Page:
Philippine court convicts 9 Chinese of poaching
Nov. 24, 2014
MANILA, Philippines (AP) — A Philippine court convicted nine Chinese fishermen Monday of poaching and taking hundreds of endangered giant sea turtles from a disputed shoal in the South China Sea, fining each of them nearly $103,000 but imposing no jail term.
The fishermen were arrested in May at Half Moon Shoal and their boat and catch of 555 endangered sea turtles were seized. The arrests sparked another spat between the Asian neighbors in the increasingly volatile South China Sea.
Judge Ambrosio de Luna of the regional trial court in western Palawan province found them guilty of violating the country's fisheries code, ordering them to pay a fine of $100,000 each for poaching in Philippine waters plus 120,000 pesos ($2,666) each for taking wildlife, said Attorney Hazel Alaska, the clerk of court.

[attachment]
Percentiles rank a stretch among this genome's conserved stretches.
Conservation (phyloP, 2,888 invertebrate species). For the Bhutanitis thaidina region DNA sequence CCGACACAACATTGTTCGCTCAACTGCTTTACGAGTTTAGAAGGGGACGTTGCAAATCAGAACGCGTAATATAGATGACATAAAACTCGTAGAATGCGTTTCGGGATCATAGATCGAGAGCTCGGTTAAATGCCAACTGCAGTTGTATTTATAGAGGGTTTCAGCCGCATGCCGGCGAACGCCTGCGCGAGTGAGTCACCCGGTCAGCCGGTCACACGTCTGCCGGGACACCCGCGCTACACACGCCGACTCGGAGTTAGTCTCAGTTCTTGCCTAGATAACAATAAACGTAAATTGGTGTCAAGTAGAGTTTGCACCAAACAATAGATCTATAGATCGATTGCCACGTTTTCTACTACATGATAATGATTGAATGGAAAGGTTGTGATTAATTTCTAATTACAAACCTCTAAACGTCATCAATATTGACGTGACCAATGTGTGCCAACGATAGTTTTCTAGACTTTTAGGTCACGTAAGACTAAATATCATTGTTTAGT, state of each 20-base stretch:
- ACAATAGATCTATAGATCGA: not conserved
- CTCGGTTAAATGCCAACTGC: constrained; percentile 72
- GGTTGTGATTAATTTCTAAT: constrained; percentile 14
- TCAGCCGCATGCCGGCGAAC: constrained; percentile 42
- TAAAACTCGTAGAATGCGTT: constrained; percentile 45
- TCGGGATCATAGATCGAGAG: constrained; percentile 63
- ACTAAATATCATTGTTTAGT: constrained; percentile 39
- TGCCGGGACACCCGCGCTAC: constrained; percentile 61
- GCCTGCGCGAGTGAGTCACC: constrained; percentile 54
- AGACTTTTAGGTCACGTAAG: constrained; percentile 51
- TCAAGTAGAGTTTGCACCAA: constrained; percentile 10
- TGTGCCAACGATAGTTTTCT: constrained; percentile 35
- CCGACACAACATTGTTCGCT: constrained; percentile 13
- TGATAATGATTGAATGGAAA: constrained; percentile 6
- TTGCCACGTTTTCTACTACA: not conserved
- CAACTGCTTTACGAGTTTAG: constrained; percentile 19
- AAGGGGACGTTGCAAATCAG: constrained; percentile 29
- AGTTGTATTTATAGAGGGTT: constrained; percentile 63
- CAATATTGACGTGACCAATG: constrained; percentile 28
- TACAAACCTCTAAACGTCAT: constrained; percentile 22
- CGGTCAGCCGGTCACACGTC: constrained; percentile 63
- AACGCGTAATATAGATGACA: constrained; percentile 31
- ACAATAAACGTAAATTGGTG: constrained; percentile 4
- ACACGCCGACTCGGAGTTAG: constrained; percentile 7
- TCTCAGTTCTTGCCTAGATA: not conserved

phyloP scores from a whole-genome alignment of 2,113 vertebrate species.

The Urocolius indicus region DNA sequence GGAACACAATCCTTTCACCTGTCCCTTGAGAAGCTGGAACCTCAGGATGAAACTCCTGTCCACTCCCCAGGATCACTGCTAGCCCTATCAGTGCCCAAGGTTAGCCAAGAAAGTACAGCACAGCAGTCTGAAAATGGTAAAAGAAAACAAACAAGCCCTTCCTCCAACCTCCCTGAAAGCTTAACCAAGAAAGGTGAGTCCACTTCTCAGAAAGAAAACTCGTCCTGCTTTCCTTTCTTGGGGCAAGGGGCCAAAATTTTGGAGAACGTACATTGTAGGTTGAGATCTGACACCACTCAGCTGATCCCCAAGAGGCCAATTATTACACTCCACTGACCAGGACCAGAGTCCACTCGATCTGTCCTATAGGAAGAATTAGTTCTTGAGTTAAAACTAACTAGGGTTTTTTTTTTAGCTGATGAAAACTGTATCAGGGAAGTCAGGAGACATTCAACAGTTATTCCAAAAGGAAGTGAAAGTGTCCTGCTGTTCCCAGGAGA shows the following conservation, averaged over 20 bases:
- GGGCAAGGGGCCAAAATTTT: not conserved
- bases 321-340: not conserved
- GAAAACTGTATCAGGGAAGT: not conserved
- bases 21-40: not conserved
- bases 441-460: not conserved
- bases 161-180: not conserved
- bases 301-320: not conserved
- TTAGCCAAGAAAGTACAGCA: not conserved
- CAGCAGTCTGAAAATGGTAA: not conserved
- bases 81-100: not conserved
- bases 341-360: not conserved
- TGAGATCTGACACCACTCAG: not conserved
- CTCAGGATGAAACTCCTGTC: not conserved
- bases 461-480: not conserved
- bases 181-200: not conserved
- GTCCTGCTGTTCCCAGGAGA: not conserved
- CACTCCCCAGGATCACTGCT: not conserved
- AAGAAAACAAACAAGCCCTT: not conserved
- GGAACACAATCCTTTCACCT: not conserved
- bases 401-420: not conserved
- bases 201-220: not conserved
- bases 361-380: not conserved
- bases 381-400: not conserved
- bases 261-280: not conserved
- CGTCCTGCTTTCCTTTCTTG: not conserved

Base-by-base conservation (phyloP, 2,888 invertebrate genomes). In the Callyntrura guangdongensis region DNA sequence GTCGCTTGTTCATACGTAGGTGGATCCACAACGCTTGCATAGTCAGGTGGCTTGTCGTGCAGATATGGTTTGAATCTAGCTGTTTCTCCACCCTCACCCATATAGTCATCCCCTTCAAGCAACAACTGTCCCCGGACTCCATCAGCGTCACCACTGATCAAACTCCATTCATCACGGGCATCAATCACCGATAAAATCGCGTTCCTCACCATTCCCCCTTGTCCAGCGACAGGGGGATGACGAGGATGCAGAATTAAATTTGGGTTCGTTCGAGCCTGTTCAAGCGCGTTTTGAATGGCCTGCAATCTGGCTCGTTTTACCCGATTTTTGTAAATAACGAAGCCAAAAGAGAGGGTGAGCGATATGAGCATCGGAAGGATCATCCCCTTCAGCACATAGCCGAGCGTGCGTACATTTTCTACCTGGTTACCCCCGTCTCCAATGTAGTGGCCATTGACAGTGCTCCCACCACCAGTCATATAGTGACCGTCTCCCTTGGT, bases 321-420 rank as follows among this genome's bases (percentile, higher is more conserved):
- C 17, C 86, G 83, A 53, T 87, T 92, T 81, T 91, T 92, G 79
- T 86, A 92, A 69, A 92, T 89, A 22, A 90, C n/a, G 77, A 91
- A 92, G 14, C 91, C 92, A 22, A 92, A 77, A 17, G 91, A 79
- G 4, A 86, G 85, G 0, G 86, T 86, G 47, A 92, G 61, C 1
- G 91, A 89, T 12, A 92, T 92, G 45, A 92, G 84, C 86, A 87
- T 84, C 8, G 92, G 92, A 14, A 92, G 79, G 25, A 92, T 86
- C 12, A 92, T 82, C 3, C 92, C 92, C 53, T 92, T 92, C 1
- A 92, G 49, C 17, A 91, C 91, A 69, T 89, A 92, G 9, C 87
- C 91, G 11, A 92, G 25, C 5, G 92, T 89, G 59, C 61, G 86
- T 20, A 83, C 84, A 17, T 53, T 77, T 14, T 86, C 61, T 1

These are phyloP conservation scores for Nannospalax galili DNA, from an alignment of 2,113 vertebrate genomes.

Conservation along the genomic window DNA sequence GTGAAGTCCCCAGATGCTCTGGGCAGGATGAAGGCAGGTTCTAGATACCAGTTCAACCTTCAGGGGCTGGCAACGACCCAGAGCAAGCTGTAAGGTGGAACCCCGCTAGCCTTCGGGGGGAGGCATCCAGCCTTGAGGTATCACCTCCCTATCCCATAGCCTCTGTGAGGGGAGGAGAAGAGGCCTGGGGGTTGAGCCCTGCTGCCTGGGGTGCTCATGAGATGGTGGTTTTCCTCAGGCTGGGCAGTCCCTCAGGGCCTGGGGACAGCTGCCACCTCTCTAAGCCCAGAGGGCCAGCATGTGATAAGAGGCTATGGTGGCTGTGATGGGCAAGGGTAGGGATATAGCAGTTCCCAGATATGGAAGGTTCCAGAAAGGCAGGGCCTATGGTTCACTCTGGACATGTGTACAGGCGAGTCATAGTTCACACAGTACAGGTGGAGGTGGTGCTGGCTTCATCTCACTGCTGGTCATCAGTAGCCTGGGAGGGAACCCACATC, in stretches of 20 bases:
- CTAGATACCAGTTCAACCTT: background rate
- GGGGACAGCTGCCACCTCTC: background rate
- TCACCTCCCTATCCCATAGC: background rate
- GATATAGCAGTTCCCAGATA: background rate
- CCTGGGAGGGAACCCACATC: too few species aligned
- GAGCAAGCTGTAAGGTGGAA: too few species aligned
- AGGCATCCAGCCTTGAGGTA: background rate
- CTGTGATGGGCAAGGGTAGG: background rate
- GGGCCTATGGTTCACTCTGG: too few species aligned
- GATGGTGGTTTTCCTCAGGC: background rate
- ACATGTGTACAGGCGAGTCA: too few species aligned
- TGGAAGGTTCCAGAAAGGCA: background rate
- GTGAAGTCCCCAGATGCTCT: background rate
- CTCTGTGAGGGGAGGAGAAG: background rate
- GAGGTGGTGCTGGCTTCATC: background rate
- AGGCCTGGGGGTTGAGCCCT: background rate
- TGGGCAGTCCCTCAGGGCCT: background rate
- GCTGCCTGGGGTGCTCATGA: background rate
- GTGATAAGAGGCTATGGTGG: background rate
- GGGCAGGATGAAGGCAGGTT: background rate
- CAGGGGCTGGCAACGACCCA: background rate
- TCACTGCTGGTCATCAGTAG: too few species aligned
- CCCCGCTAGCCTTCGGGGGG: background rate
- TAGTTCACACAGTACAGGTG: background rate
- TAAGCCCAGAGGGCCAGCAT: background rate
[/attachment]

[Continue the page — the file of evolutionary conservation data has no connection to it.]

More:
Alaska said de Luna could have imposed a jail term of up to 20 years for the taking of threatened or endangered species but decided to impose only a fine. In case the fishermen fail to pay the fine, they will have to serve a maximum of six months in jail for each of the two cases, or a total of one year.
Once the fines are settled, the fishermen will be released from the provincial jail, she said. But if they fail to pay the fine, the time spent in detention since their arrest May 6 can be counted and they can be released by next May.
China has pressed the Philippines to release the fishermen and their boat, saying they were taken in Chinese waters. Beijing warned Manila not to take any "provocative actions so as to avoid further damage to bilateral relations."
The Philippines says the Chinese were arrested in its exclusive economic zone.
The shoal, called Banyue Reef in China, is claimed by Beijing as part of the Nansha island chain, known internationally as the Spratly Islands. The Spratlys are claimed in whole or part by China, the Philippines, Taiwan, Malaysia, Vietnam and Brunei. China claims virtually the entire South China Sea.